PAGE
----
I deal only with JExocet, leaving the JE+ extension and daj's additional eliminations for later.

I hope we can agree on a final definition, at least for this core case.

Remark: I replaced "base candidate" by "base digit" because what we generally call a candidate is a <cell, digit> pair.

JEXOCET DEFINITION

Conditions on the Pattern of Cells

- Code: Select all
`*-------*-------*-------*`

| B B . | . . . | . . . | B = Base Cell Pair, in the Base Row and the Base Block/Box

| . . . | Q . . | R . . |

| . . . | Q . . | R . . | Q = 1st Object Cell Pair

*-------*-------*-------* R = 2nd Object Cell Pair

| . . S | S . . | S . . |

| . . S | S . . | S . . | S = Cross-line Cells

| . . S | S . . | S . . |

*-------*-------*-------* . = Any candidates (including base digits)

| . . S | S . . | S . . |

| . . S | S . . | S . . |

| . . S | S . . | S . . |

*-------*-------*-------*

The Base Cell Pair (B) and the two Object Cell Pairs (Q and R) occur in three different blocks/boxes in the same band (the JE band).

The three "cross-lines" intersect this band as shown, passing through the Object Cell Pairs but not through the Base Cells.

Conditions on candidates

1) No base cell is decided.

Each base cell may have up to 4 candidates, but together, they contain exactly 3 or 4 digits (called the base digits).

2) Each Object Cell Pair is made of two cells: the target cell and the companion cell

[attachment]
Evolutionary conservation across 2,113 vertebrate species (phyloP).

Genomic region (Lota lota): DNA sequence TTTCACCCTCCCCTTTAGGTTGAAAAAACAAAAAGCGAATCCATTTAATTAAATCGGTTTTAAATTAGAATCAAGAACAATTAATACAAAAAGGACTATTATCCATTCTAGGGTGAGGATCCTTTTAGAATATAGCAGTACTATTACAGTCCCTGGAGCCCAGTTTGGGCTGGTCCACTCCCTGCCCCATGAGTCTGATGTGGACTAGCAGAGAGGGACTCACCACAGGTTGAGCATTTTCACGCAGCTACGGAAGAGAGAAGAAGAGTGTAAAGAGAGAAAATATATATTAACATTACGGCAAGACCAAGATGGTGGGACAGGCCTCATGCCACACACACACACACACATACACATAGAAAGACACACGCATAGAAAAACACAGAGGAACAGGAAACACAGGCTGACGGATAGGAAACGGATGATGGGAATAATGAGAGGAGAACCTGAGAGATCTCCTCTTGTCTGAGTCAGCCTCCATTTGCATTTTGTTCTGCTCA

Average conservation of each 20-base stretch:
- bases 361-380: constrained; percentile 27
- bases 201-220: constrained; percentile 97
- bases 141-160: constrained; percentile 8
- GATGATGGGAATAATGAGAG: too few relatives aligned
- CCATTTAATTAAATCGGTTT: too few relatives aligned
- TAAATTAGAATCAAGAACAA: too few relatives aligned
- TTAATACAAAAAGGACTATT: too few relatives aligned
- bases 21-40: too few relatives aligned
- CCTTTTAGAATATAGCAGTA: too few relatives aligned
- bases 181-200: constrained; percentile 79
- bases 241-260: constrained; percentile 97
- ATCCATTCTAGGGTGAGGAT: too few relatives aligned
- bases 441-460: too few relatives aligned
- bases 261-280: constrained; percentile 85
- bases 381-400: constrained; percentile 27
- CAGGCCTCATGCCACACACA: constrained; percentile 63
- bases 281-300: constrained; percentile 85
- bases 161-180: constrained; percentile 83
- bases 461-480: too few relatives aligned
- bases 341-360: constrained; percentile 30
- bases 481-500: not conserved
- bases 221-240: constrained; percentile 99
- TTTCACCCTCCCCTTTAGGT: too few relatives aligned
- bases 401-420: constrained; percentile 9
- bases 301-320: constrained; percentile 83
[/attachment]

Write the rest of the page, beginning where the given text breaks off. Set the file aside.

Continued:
Each target cell contains at least one base digit (plus possibly non-base digits)

Companion cells contain no base digit

3) For each base digit, there are two units/houses containing/covering all its occurrences in the S cells (be it as a candidate or as a decided value).

JEXOCET RULE

Theorem: if a JExocet is present in some resolution state, then its non-base digits can be eliminated from its target cells.

PROOF OF THE JEXOCET RULE

Let a and b be the (unknown) true values of the two base cells. By the rules of Sudoku, each of a and b must be the value of a cell in each of the three "cross-lines" containing the S cells.

But condition 3 entails that each of a and b can be the value of at most two S cells. Therefore (as neither a nor b can be in the Base Row or the Base Block anywhere outside the B Cells) each of a and b must also be the value of one of the Q or one of the R cells.

By condition 2, each of a and b must therefore be the value of the Q or the R target cell.

We have thus proven that the values of the two target cells are the same as those of the two base cells.

We don't know these values, but this is enough to exclude any non base digit from the target cells.

Remark: the cardinality of the set of base digits didn't play any role in the proof.